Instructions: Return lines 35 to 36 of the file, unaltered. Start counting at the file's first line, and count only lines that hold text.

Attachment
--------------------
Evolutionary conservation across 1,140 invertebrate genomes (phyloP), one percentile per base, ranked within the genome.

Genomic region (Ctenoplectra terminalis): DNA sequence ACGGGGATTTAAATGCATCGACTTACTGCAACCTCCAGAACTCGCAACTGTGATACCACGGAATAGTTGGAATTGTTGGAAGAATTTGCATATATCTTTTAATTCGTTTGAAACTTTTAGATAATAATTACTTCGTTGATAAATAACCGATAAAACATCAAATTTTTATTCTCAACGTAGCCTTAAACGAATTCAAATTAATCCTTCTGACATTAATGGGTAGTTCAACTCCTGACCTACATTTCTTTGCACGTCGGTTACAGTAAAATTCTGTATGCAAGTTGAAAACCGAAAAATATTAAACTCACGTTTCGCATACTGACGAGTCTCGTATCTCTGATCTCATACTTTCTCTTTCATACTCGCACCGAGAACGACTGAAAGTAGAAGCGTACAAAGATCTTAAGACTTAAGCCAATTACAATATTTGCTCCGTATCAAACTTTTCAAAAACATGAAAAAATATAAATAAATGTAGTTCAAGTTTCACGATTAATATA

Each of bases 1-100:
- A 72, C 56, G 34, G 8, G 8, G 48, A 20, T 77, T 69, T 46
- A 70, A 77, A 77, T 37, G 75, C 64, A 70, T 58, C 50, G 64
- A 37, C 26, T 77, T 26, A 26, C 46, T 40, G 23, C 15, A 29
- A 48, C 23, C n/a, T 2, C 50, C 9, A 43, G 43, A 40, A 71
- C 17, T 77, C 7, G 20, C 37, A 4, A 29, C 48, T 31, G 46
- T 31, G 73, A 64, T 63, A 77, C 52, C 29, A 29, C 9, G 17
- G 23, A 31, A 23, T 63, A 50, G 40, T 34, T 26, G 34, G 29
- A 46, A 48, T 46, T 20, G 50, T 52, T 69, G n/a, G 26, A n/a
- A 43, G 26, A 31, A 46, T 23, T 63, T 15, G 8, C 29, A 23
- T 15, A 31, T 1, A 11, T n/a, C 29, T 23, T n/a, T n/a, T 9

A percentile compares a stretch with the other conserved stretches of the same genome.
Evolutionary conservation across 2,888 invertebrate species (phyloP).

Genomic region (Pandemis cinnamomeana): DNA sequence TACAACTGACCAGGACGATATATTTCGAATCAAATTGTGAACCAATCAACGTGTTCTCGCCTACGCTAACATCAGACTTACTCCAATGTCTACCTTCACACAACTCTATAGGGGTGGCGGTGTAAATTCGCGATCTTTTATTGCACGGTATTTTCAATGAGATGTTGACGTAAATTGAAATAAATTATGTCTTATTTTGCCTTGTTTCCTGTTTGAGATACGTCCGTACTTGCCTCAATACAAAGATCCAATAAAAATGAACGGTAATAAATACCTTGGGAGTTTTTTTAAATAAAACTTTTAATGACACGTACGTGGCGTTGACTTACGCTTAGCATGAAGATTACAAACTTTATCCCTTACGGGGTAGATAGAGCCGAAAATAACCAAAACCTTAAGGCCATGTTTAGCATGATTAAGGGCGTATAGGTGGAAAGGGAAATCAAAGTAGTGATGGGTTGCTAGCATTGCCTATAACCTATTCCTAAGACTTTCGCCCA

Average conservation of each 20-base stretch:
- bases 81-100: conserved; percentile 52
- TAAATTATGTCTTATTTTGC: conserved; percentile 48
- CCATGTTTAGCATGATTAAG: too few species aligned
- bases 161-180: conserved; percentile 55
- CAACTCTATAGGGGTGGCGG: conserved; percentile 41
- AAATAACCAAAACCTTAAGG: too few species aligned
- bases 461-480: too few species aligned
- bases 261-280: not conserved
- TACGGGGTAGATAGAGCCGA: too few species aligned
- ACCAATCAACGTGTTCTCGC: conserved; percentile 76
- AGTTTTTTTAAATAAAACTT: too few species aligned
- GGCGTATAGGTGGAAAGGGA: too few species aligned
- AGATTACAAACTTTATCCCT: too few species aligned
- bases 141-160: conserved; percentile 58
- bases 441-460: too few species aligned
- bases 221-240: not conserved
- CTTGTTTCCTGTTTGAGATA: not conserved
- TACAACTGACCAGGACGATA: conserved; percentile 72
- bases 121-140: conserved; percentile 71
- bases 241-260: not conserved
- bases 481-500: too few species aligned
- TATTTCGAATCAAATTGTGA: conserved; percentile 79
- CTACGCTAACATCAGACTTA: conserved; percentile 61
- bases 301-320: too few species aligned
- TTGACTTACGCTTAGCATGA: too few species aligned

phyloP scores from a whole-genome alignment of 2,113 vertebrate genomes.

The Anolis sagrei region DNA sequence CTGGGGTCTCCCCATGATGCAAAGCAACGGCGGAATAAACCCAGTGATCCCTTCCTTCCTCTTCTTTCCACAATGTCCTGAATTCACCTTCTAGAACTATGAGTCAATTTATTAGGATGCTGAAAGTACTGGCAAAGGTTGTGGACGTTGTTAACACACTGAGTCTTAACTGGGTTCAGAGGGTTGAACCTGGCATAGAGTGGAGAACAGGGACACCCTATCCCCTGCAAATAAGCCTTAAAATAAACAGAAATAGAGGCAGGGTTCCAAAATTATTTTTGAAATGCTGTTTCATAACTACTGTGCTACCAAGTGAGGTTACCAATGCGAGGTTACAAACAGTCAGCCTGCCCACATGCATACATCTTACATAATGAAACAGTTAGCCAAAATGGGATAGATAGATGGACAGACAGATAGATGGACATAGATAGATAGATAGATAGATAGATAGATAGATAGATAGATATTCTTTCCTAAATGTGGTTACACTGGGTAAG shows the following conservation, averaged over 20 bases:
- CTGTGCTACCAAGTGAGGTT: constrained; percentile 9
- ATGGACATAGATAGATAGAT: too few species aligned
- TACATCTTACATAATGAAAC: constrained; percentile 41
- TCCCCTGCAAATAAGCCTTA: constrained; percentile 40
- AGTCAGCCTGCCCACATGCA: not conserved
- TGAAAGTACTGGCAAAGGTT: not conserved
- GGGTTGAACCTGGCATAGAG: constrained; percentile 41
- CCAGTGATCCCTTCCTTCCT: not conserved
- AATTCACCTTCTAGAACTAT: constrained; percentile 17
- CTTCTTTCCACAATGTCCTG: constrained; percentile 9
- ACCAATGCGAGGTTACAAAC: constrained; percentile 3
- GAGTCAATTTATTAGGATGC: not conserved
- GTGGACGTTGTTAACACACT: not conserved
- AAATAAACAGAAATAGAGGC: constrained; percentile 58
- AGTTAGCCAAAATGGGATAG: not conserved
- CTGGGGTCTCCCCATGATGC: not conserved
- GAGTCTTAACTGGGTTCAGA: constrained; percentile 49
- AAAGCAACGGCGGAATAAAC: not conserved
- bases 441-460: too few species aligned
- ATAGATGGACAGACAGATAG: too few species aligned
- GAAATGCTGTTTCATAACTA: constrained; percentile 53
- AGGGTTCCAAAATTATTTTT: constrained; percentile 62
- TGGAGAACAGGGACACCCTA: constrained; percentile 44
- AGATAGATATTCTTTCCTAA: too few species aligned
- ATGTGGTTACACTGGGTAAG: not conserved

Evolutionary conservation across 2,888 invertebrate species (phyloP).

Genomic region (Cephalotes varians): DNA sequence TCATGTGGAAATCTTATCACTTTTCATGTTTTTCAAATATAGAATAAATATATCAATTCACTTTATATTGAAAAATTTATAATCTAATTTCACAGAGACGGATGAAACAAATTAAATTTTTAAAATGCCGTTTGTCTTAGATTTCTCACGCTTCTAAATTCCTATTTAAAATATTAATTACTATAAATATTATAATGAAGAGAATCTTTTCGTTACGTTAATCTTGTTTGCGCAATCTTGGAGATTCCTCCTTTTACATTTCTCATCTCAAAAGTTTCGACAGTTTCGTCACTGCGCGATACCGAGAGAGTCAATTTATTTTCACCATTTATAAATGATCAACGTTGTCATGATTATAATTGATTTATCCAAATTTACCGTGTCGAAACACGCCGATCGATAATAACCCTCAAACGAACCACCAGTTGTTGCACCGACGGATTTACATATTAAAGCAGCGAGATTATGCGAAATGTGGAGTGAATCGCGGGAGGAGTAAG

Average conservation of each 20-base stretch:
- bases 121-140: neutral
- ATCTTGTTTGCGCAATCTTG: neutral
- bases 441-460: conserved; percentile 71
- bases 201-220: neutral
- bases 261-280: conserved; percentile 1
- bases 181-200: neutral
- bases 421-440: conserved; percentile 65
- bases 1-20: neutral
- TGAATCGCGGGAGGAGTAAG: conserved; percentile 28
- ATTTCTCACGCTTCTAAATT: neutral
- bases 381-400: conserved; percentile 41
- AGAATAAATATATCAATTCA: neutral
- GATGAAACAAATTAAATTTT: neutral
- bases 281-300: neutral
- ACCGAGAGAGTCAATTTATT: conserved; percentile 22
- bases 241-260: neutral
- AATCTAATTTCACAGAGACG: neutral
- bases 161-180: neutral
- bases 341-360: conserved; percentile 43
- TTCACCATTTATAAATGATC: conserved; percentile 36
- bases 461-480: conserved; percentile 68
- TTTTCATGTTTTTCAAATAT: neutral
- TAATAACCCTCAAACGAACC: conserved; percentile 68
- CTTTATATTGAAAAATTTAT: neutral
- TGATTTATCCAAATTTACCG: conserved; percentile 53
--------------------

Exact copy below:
- TACAACTGACCAGGACGATA: conserved; percentile 72
- bases 121-140: conserved; percentile 71